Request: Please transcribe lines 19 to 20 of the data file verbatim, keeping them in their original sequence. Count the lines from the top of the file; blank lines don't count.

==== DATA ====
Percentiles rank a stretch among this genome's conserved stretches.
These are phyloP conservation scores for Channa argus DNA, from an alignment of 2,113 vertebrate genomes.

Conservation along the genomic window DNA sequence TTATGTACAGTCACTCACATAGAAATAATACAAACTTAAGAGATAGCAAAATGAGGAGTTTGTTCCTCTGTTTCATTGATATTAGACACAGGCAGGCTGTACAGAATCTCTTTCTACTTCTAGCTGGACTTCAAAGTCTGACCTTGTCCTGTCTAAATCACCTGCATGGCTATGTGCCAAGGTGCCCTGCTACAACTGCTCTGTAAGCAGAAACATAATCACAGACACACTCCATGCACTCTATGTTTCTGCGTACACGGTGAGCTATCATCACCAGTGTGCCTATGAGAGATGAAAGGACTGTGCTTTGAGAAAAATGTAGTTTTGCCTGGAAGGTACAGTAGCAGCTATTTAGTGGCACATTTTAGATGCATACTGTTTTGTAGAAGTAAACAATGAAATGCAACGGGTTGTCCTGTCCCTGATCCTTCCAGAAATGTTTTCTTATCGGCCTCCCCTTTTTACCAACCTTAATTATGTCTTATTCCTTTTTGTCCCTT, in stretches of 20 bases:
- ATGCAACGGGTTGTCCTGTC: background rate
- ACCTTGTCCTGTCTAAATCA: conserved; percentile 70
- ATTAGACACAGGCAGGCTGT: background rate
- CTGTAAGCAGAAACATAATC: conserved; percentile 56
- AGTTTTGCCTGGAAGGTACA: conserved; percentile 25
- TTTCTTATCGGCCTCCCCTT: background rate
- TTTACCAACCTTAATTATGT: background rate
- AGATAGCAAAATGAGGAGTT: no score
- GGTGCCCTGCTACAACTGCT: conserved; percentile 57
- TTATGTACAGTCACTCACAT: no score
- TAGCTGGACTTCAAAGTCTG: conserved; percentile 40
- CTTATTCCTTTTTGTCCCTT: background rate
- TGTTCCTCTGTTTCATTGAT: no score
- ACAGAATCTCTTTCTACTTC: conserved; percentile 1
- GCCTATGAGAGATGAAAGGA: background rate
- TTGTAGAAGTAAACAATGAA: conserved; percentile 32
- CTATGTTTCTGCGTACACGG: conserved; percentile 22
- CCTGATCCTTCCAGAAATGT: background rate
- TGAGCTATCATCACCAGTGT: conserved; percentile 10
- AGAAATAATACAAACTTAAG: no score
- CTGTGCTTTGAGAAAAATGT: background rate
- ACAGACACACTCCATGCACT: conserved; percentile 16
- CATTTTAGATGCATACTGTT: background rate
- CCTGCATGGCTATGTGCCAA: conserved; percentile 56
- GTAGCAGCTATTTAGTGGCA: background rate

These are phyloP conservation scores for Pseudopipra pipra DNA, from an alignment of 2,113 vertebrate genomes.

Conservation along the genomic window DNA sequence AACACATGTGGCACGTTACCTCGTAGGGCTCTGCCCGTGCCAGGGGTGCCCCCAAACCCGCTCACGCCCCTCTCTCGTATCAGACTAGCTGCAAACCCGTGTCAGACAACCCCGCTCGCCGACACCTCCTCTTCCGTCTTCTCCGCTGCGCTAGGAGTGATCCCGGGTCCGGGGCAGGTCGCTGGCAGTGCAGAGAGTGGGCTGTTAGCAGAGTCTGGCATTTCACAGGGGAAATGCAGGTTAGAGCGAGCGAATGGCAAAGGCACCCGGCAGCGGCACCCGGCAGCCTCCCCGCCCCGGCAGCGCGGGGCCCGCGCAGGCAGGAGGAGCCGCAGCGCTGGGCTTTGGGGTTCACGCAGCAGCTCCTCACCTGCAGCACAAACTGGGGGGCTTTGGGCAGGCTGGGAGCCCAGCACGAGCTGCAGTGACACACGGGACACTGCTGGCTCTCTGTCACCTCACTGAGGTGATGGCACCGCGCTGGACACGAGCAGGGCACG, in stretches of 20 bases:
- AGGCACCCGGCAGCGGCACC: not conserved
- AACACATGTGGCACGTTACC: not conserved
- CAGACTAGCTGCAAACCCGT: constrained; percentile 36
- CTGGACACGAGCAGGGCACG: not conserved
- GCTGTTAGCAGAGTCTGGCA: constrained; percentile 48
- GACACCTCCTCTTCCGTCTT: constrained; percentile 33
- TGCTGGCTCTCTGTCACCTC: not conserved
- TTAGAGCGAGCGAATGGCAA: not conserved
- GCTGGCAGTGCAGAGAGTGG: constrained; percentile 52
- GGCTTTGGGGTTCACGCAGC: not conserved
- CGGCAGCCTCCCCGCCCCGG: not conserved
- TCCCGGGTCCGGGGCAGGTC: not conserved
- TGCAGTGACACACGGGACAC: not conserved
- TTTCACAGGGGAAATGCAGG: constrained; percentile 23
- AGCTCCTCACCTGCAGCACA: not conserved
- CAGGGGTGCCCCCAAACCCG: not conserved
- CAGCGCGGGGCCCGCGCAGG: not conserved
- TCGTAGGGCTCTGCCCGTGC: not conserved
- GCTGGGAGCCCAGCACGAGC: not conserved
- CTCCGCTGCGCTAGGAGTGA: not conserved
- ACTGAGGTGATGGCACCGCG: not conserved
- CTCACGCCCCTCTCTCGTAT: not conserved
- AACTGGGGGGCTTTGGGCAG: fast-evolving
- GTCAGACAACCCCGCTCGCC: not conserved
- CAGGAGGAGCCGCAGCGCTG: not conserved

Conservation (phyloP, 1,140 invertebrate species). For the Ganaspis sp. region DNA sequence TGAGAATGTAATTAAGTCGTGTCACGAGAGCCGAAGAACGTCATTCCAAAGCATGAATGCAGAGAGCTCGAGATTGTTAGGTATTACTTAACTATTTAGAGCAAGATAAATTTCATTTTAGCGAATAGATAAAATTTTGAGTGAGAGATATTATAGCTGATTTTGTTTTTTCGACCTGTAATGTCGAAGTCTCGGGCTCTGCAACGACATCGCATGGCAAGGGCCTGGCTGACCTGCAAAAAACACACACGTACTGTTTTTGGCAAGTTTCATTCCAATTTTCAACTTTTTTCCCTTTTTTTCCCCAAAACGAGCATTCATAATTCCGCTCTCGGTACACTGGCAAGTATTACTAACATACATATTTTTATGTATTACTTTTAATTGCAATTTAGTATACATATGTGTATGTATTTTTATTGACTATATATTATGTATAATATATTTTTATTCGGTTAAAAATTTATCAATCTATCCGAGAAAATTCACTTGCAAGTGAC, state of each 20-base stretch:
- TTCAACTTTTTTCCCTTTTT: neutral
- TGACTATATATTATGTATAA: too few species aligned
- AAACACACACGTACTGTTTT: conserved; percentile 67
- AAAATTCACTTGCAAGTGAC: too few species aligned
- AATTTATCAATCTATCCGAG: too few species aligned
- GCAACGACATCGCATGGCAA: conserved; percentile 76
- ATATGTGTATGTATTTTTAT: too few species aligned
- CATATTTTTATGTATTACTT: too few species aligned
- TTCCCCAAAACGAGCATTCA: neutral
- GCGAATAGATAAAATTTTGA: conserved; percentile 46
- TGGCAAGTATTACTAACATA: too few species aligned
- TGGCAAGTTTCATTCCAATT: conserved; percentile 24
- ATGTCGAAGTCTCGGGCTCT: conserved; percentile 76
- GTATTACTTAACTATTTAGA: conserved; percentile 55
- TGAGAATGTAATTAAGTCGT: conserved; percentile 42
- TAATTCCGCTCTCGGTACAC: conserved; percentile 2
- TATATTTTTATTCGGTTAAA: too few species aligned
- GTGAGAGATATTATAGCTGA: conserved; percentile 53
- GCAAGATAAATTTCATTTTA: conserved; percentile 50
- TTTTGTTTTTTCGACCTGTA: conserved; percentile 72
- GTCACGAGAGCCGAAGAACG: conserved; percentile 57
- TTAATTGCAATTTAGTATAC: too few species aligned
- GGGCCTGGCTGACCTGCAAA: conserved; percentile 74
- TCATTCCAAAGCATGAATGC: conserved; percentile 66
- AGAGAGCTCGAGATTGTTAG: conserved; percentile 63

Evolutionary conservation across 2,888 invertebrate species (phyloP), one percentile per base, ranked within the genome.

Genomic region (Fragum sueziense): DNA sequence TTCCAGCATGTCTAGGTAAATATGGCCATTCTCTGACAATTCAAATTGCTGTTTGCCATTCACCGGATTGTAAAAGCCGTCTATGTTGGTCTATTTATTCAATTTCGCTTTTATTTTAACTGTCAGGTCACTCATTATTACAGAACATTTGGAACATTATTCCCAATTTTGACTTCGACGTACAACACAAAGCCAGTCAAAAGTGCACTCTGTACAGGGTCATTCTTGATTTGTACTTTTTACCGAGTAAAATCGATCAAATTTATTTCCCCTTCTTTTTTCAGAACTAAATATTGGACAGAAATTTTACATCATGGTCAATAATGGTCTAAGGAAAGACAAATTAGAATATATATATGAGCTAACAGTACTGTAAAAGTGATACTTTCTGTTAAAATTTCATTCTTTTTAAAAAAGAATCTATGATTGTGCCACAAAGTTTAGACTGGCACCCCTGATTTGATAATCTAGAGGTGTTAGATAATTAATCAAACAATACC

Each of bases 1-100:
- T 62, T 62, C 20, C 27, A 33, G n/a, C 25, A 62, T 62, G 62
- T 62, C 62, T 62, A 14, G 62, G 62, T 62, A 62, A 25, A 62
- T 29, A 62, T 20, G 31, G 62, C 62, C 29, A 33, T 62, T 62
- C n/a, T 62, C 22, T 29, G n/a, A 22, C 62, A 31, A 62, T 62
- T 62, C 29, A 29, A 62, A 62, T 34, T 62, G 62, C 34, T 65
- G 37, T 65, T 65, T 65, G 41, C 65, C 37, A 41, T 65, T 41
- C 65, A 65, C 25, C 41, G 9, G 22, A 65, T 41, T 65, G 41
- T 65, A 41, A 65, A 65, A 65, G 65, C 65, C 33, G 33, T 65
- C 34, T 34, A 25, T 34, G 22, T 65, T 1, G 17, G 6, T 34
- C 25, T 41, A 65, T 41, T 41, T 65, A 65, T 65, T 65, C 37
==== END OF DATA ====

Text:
- TTGTAGAAGTAAACAATGAA: conserved; percentile 32
- CTATGTTTCTGCGTACACGG: conserved; percentile 22